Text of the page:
game revenue and number of players). Its market share has diminished since then but it remains the second largest online poker room in the world. Poker Scout Online poker traffic rankings Bwin Bwin – known as Betandwin from its founding until 2006 – began life with 12 employees in 1997. The company launched its first online gambling site just one year after the company was founded, focusing on the growing sports betting market

style number

and the Falkland Islands, use number plates similar to the UK, with the same colours and typeface. Some former British colonies (Crown colony) which adopted British style number plates have continued with those customs, notable examples are Hong Kong (Vehicle registration plates of Hong Kong), Singapore (Vehicle registration plates of Singapore) and Cyprus (Vehicle registration plates of Cyprus) 225px thumb left The province of al-Andalus circa 720 (File:Península ibérica 750.svg) During


. thumb right 280px The Battle of Gibraltar, by Hendrick Cornelisz Vroom. Oil on canvas. Rijksmuseum, Amsterdam (Image:Battle of Gibraltar 1607.jpg) *1567 - Juan Mateos turned his large house in the Upper Town into a hospital. It was Gibraltar's first hospital (St Bernard's Hospital), and remained on the same site serving the people of Gibraltar for almost four and a half centuries. *1606 - The Moriscos (the descendants of the Muslim inhabitants in Spain) were expelled from Spain by King

scale scientific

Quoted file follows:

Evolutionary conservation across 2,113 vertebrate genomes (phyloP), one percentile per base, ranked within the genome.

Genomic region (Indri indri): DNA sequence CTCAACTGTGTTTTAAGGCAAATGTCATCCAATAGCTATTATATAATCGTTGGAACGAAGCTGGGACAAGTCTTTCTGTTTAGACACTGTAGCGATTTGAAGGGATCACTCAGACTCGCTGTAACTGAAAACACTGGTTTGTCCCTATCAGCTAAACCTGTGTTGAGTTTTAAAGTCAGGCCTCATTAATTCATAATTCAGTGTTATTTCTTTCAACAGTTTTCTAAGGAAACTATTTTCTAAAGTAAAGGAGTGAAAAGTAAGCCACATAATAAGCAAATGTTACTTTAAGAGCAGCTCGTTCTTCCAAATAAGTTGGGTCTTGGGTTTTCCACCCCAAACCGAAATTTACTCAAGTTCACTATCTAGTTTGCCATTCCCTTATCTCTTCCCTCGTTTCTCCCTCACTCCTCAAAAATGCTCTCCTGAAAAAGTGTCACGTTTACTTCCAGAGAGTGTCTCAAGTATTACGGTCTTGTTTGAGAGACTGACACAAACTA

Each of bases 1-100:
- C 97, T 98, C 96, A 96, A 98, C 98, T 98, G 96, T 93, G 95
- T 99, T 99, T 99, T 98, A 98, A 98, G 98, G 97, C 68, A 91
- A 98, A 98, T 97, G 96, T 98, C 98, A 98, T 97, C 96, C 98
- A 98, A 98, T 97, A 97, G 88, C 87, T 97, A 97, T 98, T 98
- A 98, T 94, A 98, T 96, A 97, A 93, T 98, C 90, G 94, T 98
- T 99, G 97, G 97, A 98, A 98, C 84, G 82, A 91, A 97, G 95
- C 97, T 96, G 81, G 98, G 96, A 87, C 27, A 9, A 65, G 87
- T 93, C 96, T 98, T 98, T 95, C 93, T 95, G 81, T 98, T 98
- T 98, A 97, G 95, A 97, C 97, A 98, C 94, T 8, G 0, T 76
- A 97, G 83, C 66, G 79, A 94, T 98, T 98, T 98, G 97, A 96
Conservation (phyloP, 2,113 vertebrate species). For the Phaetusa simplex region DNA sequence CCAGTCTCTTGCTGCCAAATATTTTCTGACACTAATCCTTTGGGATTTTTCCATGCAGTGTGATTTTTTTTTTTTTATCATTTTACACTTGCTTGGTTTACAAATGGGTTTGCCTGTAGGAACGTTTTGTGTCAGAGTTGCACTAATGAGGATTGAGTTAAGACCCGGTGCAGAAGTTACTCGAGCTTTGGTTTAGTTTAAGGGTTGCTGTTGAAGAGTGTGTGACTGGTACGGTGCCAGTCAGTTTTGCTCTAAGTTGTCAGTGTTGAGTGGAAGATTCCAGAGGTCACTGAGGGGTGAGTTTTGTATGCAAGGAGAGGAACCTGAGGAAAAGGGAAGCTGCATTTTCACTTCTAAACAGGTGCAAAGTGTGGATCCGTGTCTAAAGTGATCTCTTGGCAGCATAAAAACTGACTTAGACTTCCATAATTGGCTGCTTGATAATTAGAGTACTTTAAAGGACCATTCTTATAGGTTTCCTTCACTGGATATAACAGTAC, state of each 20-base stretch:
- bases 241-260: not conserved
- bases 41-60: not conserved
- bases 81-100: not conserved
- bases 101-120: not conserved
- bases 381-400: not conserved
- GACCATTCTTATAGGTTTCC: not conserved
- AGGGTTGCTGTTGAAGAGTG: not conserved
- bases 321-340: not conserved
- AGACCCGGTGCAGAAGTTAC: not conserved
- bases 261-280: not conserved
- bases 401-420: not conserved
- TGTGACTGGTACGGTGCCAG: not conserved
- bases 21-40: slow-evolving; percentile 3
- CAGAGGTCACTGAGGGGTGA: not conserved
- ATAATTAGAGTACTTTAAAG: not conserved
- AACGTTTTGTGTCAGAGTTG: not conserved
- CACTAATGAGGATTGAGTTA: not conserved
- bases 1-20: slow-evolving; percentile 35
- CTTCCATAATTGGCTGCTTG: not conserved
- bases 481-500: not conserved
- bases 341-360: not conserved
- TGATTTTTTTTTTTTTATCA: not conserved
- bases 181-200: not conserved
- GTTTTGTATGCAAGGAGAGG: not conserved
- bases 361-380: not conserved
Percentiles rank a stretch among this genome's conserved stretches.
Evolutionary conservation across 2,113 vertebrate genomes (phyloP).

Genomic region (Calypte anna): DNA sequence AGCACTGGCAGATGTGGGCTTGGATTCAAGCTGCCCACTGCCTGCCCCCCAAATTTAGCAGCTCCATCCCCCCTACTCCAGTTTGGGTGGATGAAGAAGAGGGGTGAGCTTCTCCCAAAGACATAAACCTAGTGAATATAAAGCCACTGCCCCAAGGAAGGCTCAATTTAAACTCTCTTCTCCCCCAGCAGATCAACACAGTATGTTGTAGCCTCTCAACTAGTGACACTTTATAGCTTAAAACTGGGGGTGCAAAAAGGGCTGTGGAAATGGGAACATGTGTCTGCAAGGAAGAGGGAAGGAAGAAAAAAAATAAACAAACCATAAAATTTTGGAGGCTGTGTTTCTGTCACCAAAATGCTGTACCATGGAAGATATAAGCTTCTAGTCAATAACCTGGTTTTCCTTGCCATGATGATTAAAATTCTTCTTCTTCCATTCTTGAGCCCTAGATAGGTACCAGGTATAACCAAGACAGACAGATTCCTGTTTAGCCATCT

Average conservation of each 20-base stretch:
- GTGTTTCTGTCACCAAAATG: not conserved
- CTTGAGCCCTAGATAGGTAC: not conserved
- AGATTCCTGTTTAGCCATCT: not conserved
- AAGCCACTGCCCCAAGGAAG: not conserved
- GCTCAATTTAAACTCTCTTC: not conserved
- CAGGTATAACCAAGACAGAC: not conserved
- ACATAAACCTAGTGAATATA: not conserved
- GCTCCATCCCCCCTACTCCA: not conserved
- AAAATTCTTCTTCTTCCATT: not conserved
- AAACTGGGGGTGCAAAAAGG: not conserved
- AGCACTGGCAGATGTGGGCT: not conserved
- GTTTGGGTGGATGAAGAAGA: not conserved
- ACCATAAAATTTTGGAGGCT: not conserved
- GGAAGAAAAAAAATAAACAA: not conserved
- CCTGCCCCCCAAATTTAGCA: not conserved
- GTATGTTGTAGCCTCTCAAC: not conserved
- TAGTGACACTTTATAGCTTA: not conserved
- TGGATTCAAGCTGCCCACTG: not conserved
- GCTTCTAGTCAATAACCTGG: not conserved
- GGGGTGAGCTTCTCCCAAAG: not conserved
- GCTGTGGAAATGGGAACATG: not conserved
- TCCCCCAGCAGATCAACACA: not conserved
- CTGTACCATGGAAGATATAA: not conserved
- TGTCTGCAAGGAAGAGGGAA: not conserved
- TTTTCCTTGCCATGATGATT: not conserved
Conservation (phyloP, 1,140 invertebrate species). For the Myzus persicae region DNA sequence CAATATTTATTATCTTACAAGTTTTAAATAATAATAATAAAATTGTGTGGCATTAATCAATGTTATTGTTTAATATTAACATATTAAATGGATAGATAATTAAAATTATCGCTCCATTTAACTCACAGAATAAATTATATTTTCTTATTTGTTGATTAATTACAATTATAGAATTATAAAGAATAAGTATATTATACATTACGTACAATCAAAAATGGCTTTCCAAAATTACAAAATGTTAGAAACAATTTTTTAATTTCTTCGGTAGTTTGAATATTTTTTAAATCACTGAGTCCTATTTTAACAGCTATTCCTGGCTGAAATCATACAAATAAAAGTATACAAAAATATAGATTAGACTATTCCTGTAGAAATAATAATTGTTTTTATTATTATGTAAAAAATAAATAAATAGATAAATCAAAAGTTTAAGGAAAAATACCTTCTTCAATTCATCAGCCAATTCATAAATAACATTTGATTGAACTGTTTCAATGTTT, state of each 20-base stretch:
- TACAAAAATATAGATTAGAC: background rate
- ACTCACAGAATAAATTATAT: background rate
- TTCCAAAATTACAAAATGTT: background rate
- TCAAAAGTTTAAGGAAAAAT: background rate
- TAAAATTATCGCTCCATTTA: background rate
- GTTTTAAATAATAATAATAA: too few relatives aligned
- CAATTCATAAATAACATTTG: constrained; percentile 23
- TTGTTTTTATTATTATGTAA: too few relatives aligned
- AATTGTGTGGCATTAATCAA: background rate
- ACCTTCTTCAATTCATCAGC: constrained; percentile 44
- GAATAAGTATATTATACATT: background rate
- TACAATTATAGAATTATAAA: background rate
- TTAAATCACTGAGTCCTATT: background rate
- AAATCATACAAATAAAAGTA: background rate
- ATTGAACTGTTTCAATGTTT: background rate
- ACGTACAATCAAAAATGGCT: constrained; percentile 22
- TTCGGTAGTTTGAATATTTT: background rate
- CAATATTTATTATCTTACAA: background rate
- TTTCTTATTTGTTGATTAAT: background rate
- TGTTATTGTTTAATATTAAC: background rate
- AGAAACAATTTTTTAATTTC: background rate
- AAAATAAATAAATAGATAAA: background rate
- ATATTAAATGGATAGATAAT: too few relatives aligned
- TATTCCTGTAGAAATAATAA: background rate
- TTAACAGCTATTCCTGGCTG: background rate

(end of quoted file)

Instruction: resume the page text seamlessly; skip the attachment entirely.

Maximilian also initiated a large-scale scientific expedition (1857-1859) during which the frigate SMS Novara (SMS Novara (1850)) became the first Austrian warship to circumnavigate (circumnavigation) the globe. The journey lasted 2 years and 3 months and was accomplished under the command of Kommodore Bernhard von Wüllerstorf-Urbair, with 345 officers and crew, and 7 scientists aboard. The expedition was planned by the Imperial Academy of Sciences in Vienna and aimed to gain new


title Topics relating to Gibraltar list

(Category:Gibraltar) Category:British Overseas Territories Category:Capitals in Europe Category:Headlands of Europe Category:Peninsulas of Europe Category:English-speaking countries and territories Category:European Union Category:Former British colonies Category:Jewish Spanish history Category:Umayyad Caliphate Category:Southwestern Europe Category:Western Europe Category:Territorial disputes of Spain date April 19, 1775 – September 3, 1783 ( ) place Eastern North America, Gibraltar, Balearic Islands, Central America; French, Dutch, and British colonial possessions in the Indian subcontinent and elsewhere; European coastal waters, Caribbean Sea, Atlantic (Atlantic Ocean) and Indian Oceans

Spain entered the war as a French ally with the goal of recapturing Gibraltar and Minorca, which it had lost to the British in 1704. Gibraltar was besieged (Great Siege of Gibraltar) for more than three years, but the British garrison stubbornly resisted and was resupplied twice: once after Admiral Rodney (George Rodney)'s victory over Juan de Lángara in the 1780 "Moonlight Battle" (Battle of Cape St. Vincent (1780)), and again after Admiral Richard Howe (Richard Howe, 1st Earl Howe) fought Luis de Córdova y Córdova to a draw in the Battle of Cape Spartel. Further Franco-Spanish efforts to capture Gibraltar were unsuccessful. One notable success took place on February 5, 1782, when Spanish and French forces captured Minorca (Invasion of Minorca, 1781), which Spain retained after the war. Ambitious plans for an invasion of Great Britain in 1779 had to be abandoned (Armada of 1779).